Figure 1 also revealed that the interaction effect of treatment and gender was significant because the lines shows a parallel situation, indicating that there is an interaction between treatment and gender on students’ achievement in ecological concepts. In addition, the mean scores of the female students that were exposed to concept maps (M = 55.60) and analogy (M = 48.90) was higher than that of the males exposed to concept maps (M = 53.20) and analogy (M = 49.10). This result provided answer to research question one.
Figure 1: Graphical illustration of interaction effects of treatment and gender on students’ achievement in Ecological Concepts.
Research Question 2
Will there be any interaction effects of analogies, concept maps and score levels on students’ achievement in ecological concepts?
This Research Question had a corresponding null hypothesis 2 which was used to answer it.
There is no significant interaction effect of treatments (analogies and concept maps instructional strategies) and score levels on student’s achievement in ecological concepts.
The 2 x 3 ANCOVA of treatment (concept map and analogies) and score levels (low, medium, high) in Table 3 revealed that there was a main effect of treatment, F(1, 176) = 72.90, p< .001 but the main effect of score levels, F(2, 176) = 2.37, p=.10 was not significant. There was also no interactions between treatment and score levels, F(2, 176) = 0.18, p= .83. Hence, the null hypothesis was not rejected since p> 0.05. Thus, there was no significant interaction effect of treatments and score levels on student’s achievement in ecological concepts.
Table 3: ANCOVA on interaction effects of treatment and score levels
The profile plot in Figure 2 indicate an ordinal interaction (parallel lines) between the treatment and cognitive styles. This is because the mean scores of the high (56.40 and 51.70), medium (54.80 and 49.10) and low (52.50 and 48.20) scoring students that were taught ecological concepts using concept maps and analogy were marginally different. This result provides answers to research question two and suggests that the achievement of the high, medium and low scoring students was improved by the different strategies used in the study.
Figure 2: Interaction effects of analogies, concept maps and scoring levels on students’ achievement in Ecological Concepts.
There is no significant joint effect of treatments (analogies and concept maps instructional strategies), gender and score levels on students’ achievement in ecological concepts.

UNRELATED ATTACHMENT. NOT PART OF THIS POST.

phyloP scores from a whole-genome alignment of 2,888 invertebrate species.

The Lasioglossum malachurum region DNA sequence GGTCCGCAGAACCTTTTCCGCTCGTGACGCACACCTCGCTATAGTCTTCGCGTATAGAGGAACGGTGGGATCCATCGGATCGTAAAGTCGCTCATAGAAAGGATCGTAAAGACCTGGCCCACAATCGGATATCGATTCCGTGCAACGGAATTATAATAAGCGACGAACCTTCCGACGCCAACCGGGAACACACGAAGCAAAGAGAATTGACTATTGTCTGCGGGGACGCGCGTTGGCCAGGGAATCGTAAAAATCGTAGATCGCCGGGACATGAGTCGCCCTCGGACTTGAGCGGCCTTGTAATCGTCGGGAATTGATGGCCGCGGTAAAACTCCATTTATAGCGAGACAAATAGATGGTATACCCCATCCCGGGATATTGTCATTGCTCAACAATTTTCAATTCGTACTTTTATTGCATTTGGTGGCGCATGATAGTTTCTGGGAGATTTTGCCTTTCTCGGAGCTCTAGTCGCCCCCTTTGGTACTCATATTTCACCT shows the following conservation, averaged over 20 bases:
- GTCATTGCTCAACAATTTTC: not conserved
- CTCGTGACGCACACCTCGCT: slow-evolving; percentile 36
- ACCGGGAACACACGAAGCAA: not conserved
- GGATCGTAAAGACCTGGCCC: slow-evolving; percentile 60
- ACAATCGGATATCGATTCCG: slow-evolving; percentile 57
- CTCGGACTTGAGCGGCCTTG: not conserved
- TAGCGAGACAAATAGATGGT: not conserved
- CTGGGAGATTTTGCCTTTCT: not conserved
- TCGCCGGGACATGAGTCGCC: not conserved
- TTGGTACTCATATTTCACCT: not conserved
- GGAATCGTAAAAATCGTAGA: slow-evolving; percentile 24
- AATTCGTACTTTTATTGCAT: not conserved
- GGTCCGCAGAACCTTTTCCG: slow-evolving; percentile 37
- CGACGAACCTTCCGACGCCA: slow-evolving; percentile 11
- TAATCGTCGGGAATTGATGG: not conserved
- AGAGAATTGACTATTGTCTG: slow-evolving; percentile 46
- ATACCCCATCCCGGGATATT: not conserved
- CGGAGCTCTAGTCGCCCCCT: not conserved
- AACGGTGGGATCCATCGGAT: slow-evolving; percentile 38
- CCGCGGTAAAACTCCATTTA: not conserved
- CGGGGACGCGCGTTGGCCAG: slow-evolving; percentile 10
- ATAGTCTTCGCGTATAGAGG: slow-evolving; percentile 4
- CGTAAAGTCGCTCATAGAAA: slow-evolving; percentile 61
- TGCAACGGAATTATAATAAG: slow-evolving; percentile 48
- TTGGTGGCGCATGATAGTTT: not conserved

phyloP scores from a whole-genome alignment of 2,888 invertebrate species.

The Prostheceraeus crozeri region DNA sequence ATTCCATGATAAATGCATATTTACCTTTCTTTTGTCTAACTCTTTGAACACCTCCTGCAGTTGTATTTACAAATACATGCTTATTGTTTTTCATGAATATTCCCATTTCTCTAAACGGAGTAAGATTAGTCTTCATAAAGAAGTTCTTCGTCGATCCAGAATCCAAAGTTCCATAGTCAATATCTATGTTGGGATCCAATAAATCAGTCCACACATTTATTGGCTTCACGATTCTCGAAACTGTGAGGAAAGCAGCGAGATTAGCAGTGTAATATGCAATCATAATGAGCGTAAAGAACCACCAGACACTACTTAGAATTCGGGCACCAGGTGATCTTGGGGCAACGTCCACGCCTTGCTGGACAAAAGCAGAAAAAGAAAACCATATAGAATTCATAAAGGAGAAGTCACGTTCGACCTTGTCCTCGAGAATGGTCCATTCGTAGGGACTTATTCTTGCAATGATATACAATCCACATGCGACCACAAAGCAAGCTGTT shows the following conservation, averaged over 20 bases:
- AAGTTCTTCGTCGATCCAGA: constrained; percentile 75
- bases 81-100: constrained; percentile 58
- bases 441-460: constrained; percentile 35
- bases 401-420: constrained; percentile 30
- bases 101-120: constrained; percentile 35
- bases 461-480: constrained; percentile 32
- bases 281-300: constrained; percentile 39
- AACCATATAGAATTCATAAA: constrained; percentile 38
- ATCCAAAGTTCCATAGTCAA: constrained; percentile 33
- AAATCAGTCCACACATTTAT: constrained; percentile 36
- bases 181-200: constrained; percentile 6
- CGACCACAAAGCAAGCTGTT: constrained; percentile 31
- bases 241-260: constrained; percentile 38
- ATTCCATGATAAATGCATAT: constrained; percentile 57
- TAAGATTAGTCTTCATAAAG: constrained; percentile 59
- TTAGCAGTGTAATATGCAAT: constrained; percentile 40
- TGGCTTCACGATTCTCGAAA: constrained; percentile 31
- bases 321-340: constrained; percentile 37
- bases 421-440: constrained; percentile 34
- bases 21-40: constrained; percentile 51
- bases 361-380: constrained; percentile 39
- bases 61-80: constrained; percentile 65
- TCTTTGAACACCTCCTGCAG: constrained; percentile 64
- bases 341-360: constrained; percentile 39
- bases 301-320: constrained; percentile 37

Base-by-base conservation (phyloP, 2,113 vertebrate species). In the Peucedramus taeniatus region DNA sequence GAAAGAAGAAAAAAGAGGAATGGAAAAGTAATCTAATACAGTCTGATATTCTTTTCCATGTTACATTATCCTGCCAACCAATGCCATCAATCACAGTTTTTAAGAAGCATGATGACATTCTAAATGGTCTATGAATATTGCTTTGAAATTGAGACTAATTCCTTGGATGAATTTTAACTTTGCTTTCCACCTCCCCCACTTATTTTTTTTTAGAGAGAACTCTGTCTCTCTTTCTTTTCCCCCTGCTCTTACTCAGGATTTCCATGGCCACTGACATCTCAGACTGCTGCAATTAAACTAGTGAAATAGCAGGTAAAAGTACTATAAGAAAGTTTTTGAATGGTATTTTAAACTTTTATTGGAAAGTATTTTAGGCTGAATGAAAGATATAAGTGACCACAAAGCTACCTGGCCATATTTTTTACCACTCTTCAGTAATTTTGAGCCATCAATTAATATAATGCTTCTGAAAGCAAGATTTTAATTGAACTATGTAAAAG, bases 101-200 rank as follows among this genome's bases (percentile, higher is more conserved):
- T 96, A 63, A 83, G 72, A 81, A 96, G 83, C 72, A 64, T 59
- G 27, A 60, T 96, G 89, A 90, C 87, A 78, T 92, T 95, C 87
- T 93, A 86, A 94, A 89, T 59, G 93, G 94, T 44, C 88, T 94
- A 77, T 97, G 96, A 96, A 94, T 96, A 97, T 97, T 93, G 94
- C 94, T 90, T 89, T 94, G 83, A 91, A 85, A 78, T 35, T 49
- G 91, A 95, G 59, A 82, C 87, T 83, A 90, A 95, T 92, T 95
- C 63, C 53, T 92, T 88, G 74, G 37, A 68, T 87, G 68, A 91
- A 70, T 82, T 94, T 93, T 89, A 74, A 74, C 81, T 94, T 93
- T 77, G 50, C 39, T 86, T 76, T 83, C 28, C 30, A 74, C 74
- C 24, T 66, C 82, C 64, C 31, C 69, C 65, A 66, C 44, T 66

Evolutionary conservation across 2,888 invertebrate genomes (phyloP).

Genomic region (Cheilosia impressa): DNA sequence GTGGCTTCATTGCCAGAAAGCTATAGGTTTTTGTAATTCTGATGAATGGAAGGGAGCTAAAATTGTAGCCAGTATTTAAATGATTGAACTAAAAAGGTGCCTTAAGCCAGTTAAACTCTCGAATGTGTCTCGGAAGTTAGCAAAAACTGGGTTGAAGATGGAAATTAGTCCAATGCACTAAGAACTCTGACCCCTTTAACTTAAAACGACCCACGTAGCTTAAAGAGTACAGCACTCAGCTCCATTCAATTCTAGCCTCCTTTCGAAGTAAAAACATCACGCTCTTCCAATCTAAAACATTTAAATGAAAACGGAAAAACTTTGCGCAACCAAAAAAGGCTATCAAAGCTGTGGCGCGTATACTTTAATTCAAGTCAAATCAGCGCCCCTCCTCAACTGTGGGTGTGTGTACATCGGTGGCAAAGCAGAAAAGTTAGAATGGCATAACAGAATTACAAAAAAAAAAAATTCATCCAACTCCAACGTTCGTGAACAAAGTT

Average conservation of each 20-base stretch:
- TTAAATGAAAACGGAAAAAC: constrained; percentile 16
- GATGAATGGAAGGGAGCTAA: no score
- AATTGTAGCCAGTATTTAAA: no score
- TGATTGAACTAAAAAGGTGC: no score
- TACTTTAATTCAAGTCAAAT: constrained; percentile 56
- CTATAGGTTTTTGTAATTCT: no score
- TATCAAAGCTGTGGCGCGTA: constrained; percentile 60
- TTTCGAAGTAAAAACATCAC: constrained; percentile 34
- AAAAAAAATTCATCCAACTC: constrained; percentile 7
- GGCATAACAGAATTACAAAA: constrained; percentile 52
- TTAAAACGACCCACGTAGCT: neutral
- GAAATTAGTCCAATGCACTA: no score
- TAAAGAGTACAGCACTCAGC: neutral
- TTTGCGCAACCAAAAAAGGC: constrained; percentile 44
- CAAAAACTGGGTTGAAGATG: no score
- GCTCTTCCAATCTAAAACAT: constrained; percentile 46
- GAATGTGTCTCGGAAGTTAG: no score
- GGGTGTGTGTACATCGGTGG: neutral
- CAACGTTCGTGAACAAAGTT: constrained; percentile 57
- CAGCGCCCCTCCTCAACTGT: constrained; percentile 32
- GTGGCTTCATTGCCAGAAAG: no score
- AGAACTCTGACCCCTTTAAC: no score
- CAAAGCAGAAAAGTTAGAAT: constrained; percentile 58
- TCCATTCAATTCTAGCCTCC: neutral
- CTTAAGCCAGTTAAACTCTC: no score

The 2 x 2 x 3 ANCOVA of treatment (concept map and analogies), gender (male and female) and score levels (low, medium, high) in Table 4 revealed that the interaction effect of treatment, gender and score levels was not significant, F(2, 171) = .53, p= .59. Hence, the null hypothesis was not rejected since p> 0.05. Thus, there is no significant joint effect of treatments, gender and score levels on students’ achievement in ecological concepts.
Table 4: ANCOVA on interaction effects of treatment and score levels
The finding from this study revealed that there is a significant interaction effect of treatment (analogies and concept map) and gender on students’ achievement in ecological concept. This finding could be attributed to differences in the preference for the instructional strategies used by male and female students. The pedagogical implication of this finding is that in a typical biology classroom male and female students have preference for different instructional strategies and this tends to affect their achievement. This finding is contrary to that of Gbigbadua (2014), and Adeoye and Abimbola (2016) who observed in their respective studies that there is no interaction between treatment and students’ gender.
Finding also revealed that the interaction effect of treatment and score levels was not significant. This is because students in the different score levels show a high degree of interest in the different strategies. This finding implies that teachers should not give preference to students score levels in the use of concept maps and analogies for classroom instructions. This assertion is in line with those of Novak (1998), Johnstone and Otis (2006) who reported that the use of concept maps is expected to stimulate the construction of integrated knowledge structures leading students to achieve higher in tests that measure high cognitive levels.
In addition, finding revealed that there is no significant joint effect of treatments, gender and score levels on students’ achievement in ecological concepts. This finding implies that all strategies of teaching are appropriate with respect to students’ gender and score levels. However, caution should be taken by the teacher so has not to select teaching strategies that will not adequately take care of students’ individual differences in terms of gender and score levels. This finding is line with the finding of Adeoye (2018) but disagrees with the finding of Badmus, Bello, Hamzat, and Sulaiman (2019).
The study concluded that the gender of students affected their achievement in ecological concepts. The study also concluded that students score levels (high, medium and low) had no significant interaction with the instructional strategies(analogy and concept maps) used in the study. In addition, the study showed that there was no significant joint effect of treatment, gender and score levels on the achievement of students taught ecological concepts through the use of analogy and concept maps instructional strategies.
Based on the findings of the study, the following recommendations were advanced:
- Biology teachers should consider students’ gender when using instructional strategies such as analogy and concept maps for classroom teaching and learning of ecological concepts.
- Teachers should use analogy and concept maps instructional strategies for the teaching and learning of ecological concepts irrespective of students scoring or ability levels.
- Student should be given equal opportunities to explore analogy and concept maps instructional strategies irrespective of their gender and score levels.
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AUTHORS:DR. MICHAEL OLUSEGUN AYANDA, GABRIEL ADEMAKINWAADEOYE AND DR. (MRS) FOLASADE OLUYEMISI OLAYINKA3